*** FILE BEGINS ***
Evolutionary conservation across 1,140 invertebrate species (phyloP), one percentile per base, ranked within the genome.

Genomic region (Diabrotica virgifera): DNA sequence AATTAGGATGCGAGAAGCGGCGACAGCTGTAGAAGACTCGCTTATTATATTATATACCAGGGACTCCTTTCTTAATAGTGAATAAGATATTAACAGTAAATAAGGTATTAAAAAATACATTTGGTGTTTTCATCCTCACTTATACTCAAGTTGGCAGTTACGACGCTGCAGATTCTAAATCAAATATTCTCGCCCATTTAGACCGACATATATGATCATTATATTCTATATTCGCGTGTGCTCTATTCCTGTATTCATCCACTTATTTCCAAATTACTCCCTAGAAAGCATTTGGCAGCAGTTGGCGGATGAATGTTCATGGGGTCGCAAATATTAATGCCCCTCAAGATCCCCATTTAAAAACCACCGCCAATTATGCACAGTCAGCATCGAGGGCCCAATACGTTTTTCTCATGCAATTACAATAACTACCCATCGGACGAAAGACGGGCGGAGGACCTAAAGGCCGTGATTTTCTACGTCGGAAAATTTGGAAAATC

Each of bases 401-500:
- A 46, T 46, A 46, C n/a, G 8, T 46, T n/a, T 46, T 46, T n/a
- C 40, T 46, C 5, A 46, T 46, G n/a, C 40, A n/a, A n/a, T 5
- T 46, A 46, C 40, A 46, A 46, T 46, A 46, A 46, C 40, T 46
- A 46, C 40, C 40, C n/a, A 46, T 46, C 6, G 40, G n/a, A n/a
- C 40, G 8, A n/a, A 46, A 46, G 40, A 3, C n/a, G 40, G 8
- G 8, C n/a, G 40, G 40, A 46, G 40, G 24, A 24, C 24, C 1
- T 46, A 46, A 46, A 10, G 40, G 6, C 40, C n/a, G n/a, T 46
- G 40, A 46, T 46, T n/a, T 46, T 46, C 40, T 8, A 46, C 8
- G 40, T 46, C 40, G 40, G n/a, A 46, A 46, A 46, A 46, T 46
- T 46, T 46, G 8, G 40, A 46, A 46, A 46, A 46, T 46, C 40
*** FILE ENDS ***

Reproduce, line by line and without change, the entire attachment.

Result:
Evolutionary conservation across 1,140 invertebrate species (phyloP), one percentile per base, ranked within the genome.

Genomic region (Diabrotica virgifera): DNA sequence AATTAGGATGCGAGAAGCGGCGACAGCTGTAGAAGACTCGCTTATTATATTATATACCAGGGACTCCTTTCTTAATAGTGAATAAGATATTAACAGTAAATAAGGTATTAAAAAATACATTTGGTGTTTTCATCCTCACTTATACTCAAGTTGGCAGTTACGACGCTGCAGATTCTAAATCAAATATTCTCGCCCATTTAGACCGACATATATGATCATTATATTCTATATTCGCGTGTGCTCTATTCCTGTATTCATCCACTTATTTCCAAATTACTCCCTAGAAAGCATTTGGCAGCAGTTGGCGGATGAATGTTCATGGGGTCGCAAATATTAATGCCCCTCAAGATCCCCATTTAAAAACCACCGCCAATTATGCACAGTCAGCATCGAGGGCCCAATACGTTTTTCTCATGCAATTACAATAACTACCCATCGGACGAAAGACGGGCGGAGGACCTAAAGGCCGTGATTTTCTACGTCGGAAAATTTGGAAAATC

Each of bases 401-500:
- A 46, T 46, A 46, C n/a, G 8, T 46, T n/a, T 46, T 46, T n/a
- C 40, T 46, C 5, A 46, T 46, G n/a, C 40, A n/a, A n/a, T 5
- T 46, A 46, C 40, A 46, A 46, T 46, A 46, A 46, C 40, T 46
- A 46, C 40, C 40, C n/a, A 46, T 46, C 6, G 40, G n/a, A n/a
- C 40, G 8, A n/a, A 46, A 46, G 40, A 3, C n/a, G 40, G 8
- G 8, C n/a, G 40, G 40, A 46, G 40, G 24, A 24, C 24, C 1
- T 46, A 46, A 46, A 10, G 40, G 6, C 40, C n/a, G n/a, T 46
- G 40, A 46, T 46, T n/a, T 46, T 46, C 40, T 8, A 46, C 8
- G 40, T 46, C 40, G 40, G n/a, A 46, A 46, A 46, A 46, T 46
- T 46, T 46, G 8, G 40, A 46, A 46, A 46, A 46, T 46, C 40